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GLEN MCLEOD LEGAL ATTEND THE UDIA BREAKFAST ON NAVIGATING THE ENVIRONMENTAL APPROVALS PROCESS

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GLEN MCLEOD LEGAL ATTEND THE UDIA BREAKFAST ON NAVIGATING THE ENVIRONMENTAL APPROVALS PROCESS

Glen

The team at Glen McLeod Legal was delighted to attend the Urban Development Institute of Australia (UDIA) Breakfast on Wednesday 5 September. The topic for this event was ‘Navigating the Environmental Approval Process’.

The breakfast provided an opportunity to hear from Dr Tom Hatton, Chairman of the Western Australian Environmental Protection Authority, and Darren Cooper, Chair of the Independent Review of the Strategic Assessment for the Perth and Peel Regions (SAPPR).

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Darren Cooper’s presentation was as entertaining as it was insightful as he stepped the audience through the status of the SAPPR. He indicated that under the current timeline the SAPPR was expected to be finished in two years’ time. This, he explained, was in part due to the immense scale of the review, which dwarfs similar interstate reviews, namely, the Urban Growth Boundary Review in Victoria and the South West Growth Area Review in New South Wales.  He suggested that the SAPPR set an ambitious target, but that it should not be abandoned. Rather, he advocated for a more strategic approach.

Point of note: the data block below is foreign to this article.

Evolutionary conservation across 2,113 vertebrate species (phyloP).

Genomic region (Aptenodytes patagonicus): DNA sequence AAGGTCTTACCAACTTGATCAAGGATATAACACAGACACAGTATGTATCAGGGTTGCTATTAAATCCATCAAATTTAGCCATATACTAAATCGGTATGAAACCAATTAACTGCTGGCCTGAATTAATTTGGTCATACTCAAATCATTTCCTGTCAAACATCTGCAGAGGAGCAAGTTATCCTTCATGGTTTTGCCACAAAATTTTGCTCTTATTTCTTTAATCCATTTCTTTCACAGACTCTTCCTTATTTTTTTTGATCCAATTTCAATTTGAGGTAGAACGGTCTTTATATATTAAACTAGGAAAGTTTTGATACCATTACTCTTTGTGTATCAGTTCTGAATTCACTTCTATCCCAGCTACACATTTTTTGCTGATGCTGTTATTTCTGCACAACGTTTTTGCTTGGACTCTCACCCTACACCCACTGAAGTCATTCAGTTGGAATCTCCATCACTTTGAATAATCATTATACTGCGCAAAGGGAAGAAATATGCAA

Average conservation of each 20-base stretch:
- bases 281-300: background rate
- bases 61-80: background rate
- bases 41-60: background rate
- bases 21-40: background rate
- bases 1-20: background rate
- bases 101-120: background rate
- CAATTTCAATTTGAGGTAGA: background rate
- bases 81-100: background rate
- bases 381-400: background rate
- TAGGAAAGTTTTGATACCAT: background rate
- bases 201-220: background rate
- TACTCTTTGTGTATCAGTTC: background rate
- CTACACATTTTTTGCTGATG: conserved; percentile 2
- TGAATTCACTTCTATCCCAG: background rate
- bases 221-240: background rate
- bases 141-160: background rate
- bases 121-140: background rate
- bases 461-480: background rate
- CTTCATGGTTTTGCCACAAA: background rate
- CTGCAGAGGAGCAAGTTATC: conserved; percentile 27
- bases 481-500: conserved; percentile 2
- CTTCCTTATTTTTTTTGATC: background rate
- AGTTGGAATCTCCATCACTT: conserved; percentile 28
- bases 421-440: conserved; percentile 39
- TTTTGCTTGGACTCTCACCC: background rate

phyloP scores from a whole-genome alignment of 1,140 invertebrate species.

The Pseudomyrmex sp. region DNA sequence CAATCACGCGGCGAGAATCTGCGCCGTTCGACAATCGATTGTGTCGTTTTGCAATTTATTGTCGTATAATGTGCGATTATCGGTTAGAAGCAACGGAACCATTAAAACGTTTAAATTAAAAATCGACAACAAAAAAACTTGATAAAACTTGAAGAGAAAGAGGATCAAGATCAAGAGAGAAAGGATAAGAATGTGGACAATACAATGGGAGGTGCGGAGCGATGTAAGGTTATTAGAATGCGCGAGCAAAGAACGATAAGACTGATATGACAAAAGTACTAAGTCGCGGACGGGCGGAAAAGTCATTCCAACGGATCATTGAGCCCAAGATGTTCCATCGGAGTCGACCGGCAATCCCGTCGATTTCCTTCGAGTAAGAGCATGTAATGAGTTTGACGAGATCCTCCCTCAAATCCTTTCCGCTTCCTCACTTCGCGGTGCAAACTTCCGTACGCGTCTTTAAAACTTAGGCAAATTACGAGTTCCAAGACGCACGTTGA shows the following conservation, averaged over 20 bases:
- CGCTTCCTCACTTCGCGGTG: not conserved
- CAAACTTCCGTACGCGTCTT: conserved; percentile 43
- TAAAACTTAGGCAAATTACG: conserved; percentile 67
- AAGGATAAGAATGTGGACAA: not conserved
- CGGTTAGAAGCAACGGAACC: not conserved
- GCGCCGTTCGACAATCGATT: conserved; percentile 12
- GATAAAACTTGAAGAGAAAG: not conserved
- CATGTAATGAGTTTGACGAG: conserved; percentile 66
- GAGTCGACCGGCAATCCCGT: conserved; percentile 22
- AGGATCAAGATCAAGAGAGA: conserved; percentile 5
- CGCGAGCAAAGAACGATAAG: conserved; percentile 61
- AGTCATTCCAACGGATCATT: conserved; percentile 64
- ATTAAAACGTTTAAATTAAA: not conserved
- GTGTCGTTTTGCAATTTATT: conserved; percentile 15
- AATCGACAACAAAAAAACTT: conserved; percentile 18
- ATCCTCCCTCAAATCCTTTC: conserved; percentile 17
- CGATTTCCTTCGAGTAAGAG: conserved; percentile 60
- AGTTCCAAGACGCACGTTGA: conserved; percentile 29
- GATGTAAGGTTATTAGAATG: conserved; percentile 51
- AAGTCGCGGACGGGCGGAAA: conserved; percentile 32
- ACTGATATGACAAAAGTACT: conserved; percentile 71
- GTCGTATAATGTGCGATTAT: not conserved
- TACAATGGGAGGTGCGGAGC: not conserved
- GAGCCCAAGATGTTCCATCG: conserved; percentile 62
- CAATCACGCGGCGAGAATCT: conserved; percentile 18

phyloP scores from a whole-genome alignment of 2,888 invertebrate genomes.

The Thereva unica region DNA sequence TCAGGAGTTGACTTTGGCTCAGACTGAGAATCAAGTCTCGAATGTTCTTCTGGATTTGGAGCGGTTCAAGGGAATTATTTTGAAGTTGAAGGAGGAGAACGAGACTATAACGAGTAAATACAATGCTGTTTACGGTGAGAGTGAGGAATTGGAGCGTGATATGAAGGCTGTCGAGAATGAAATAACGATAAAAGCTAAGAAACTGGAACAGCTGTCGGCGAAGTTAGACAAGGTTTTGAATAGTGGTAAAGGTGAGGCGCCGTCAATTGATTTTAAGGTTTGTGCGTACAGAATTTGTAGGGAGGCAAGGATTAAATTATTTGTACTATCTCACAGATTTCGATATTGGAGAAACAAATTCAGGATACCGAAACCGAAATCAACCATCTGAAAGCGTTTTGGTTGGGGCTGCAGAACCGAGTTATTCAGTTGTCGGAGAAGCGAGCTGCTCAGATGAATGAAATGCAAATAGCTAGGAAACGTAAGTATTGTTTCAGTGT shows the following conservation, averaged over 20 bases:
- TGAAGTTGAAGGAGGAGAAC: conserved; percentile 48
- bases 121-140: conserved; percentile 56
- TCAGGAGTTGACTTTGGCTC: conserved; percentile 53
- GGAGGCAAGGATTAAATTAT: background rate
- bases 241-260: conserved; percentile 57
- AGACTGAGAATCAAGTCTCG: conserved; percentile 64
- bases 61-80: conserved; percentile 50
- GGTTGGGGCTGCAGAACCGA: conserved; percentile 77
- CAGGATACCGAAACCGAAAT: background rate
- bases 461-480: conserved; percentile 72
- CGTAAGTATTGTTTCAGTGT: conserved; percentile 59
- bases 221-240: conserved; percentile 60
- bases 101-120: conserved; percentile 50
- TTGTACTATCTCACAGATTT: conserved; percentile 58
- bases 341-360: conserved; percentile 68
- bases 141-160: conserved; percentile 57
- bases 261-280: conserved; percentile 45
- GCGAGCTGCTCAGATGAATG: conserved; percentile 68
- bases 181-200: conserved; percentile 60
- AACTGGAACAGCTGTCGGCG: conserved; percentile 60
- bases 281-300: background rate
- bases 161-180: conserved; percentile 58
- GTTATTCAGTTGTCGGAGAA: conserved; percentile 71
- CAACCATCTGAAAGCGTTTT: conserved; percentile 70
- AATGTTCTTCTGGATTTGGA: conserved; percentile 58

Dr Tom Hatton’s presentation provided guidance on what the Environmental Protection Authority’s (EPA) approach would be until the SAPPR review is finalised. He indicated that the EPA intends to make the decision about whether to assess a proposal at an earlier stage. He also indicated that the EPA website would provide proponents model examples of proposals that would be most likely to pass the assessment process.

Dr Hatton indicated that the actions proponents could take until the SAPPR review is finalised include:

  1. developing already cleared land;

  2. avoiding proposals which break up a large areas of existing native vegetation; and

  3. siting developments in a manner which maintains vegetation corridors.

In a concluding question and answer session, the audience queried the stringent protection that is afforded to the Carnaby’s Cockatoo and how this can adversely impact the environmental approval process for development.